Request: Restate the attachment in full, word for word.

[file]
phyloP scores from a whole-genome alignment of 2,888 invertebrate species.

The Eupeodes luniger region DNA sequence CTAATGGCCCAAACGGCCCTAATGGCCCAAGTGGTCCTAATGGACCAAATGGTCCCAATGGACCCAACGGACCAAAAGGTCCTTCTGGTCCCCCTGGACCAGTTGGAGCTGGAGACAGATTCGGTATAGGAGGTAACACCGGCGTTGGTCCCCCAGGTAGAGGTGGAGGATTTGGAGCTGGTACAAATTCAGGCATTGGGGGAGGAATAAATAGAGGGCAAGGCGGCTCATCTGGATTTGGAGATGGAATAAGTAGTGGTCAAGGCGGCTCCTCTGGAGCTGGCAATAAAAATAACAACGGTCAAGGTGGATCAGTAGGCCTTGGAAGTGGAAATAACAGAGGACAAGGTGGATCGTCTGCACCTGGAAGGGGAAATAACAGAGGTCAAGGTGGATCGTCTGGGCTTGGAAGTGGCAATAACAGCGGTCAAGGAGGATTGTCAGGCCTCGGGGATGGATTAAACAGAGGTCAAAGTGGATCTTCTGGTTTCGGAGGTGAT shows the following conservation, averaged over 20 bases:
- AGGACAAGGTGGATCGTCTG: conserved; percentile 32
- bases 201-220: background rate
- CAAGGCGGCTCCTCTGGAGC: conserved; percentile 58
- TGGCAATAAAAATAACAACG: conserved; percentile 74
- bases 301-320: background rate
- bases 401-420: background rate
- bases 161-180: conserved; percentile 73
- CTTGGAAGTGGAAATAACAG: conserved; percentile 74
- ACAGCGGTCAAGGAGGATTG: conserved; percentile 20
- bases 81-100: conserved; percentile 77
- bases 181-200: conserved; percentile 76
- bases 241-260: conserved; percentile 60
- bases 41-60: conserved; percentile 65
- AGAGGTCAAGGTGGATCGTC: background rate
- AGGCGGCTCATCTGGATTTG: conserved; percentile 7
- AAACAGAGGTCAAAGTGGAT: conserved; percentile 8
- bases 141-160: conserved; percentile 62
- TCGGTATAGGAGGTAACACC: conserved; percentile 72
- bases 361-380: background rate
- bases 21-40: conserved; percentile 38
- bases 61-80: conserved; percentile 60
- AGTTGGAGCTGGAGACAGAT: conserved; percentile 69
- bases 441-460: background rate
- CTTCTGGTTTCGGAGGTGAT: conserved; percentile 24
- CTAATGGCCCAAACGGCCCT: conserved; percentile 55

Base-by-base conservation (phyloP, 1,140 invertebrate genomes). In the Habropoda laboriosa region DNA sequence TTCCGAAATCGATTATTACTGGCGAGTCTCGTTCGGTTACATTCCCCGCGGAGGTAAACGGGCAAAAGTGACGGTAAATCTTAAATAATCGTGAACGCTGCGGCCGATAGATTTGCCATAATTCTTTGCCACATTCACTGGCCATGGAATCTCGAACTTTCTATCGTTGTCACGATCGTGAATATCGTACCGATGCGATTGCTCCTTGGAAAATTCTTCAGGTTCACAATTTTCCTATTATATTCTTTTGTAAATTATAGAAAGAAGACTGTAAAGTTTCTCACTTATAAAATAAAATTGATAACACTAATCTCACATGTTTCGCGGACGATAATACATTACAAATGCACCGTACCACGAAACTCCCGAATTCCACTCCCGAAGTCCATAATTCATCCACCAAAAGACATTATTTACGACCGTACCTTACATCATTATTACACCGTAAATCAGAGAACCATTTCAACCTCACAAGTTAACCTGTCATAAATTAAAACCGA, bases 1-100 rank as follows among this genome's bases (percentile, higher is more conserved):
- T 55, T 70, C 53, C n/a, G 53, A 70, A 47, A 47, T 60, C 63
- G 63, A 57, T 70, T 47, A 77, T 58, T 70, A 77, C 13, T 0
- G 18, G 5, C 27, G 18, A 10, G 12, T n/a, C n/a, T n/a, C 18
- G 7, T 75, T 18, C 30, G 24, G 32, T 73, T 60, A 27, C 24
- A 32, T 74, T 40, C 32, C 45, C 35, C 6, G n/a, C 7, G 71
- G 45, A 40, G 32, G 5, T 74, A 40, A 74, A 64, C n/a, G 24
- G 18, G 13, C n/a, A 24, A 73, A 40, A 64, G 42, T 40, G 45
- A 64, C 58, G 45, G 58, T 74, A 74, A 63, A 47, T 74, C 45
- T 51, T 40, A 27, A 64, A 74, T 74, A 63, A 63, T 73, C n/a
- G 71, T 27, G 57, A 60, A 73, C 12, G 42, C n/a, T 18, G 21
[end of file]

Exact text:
phyloP scores from a whole-genome alignment of 2,888 invertebrate species.

The Eupeodes luniger region DNA sequence CTAATGGCCCAAACGGCCCTAATGGCCCAAGTGGTCCTAATGGACCAAATGGTCCCAATGGACCCAACGGACCAAAAGGTCCTTCTGGTCCCCCTGGACCAGTTGGAGCTGGAGACAGATTCGGTATAGGAGGTAACACCGGCGTTGGTCCCCCAGGTAGAGGTGGAGGATTTGGAGCTGGTACAAATTCAGGCATTGGGGGAGGAATAAATAGAGGGCAAGGCGGCTCATCTGGATTTGGAGATGGAATAAGTAGTGGTCAAGGCGGCTCCTCTGGAGCTGGCAATAAAAATAACAACGGTCAAGGTGGATCAGTAGGCCTTGGAAGTGGAAATAACAGAGGACAAGGTGGATCGTCTGCACCTGGAAGGGGAAATAACAGAGGTCAAGGTGGATCGTCTGGGCTTGGAAGTGGCAATAACAGCGGTCAAGGAGGATTGTCAGGCCTCGGGGATGGATTAAACAGAGGTCAAAGTGGATCTTCTGGTTTCGGAGGTGAT shows the following conservation, averaged over 20 bases:
- AGGACAAGGTGGATCGTCTG: conserved; percentile 32
- bases 201-220: background rate
- CAAGGCGGCTCCTCTGGAGC: conserved; percentile 58
- TGGCAATAAAAATAACAACG: conserved; percentile 74
- bases 301-320: background rate
- bases 401-420: background rate
- bases 161-180: conserved; percentile 73
- CTTGGAAGTGGAAATAACAG: conserved; percentile 74
- ACAGCGGTCAAGGAGGATTG: conserved; percentile 20
- bases 81-100: conserved; percentile 77
- bases 181-200: conserved; percentile 76
- bases 241-260: conserved; percentile 60
- bases 41-60: conserved; percentile 65
- AGAGGTCAAGGTGGATCGTC: background rate
- AGGCGGCTCATCTGGATTTG: conserved; percentile 7
- AAACAGAGGTCAAAGTGGAT: conserved; percentile 8
- bases 141-160: conserved; percentile 62
- TCGGTATAGGAGGTAACACC: conserved; percentile 72
- bases 361-380: background rate
- bases 21-40: conserved; percentile 38
- bases 61-80: conserved; percentile 60
- AGTTGGAGCTGGAGACAGAT: conserved; percentile 69
- bases 441-460: background rate
- CTTCTGGTTTCGGAGGTGAT: conserved; percentile 24
- CTAATGGCCCAAACGGCCCT: conserved; percentile 55

Base-by-base conservation (phyloP, 1,140 invertebrate genomes). In the Habropoda laboriosa region DNA sequence TTCCGAAATCGATTATTACTGGCGAGTCTCGTTCGGTTACATTCCCCGCGGAGGTAAACGGGCAAAAGTGACGGTAAATCTTAAATAATCGTGAACGCTGCGGCCGATAGATTTGCCATAATTCTTTGCCACATTCACTGGCCATGGAATCTCGAACTTTCTATCGTTGTCACGATCGTGAATATCGTACCGATGCGATTGCTCCTTGGAAAATTCTTCAGGTTCACAATTTTCCTATTATATTCTTTTGTAAATTATAGAAAGAAGACTGTAAAGTTTCTCACTTATAAAATAAAATTGATAACACTAATCTCACATGTTTCGCGGACGATAATACATTACAAATGCACCGTACCACGAAACTCCCGAATTCCACTCCCGAAGTCCATAATTCATCCACCAAAAGACATTATTTACGACCGTACCTTACATCATTATTACACCGTAAATCAGAGAACCATTTCAACCTCACAAGTTAACCTGTCATAAATTAAAACCGA, bases 1-100 rank as follows among this genome's bases (percentile, higher is more conserved):
- T 55, T 70, C 53, C n/a, G 53, A 70, A 47, A 47, T 60, C 63
- G 63, A 57, T 70, T 47, A 77, T 58, T 70, A 77, C 13, T 0
- G 18, G 5, C 27, G 18, A 10, G 12, T n/a, C n/a, T n/a, C 18
- G 7, T 75, T 18, C 30, G 24, G 32, T 73, T 60, A 27, C 24
- A 32, T 74, T 40, C 32, C 45, C 35, C 6, G n/a, C 7, G 71
- G 45, A 40, G 32, G 5, T 74, A 40, A 74, A 64, C n/a, G 24
- G 18, G 13, C n/a, A 24, A 73, A 40, A 64, G 42, T 40, G 45
- A 64, C 58, G 45, G 58, T 74, A 74, A 63, A 47, T 74, C 45
- T 51, T 40, A 27, A 64, A 74, T 74, A 63, A 63, T 73, C n/a
- G 71, T 27, G 57, A 60, A 73, C 12, G 42, C n/a, T 18, G 21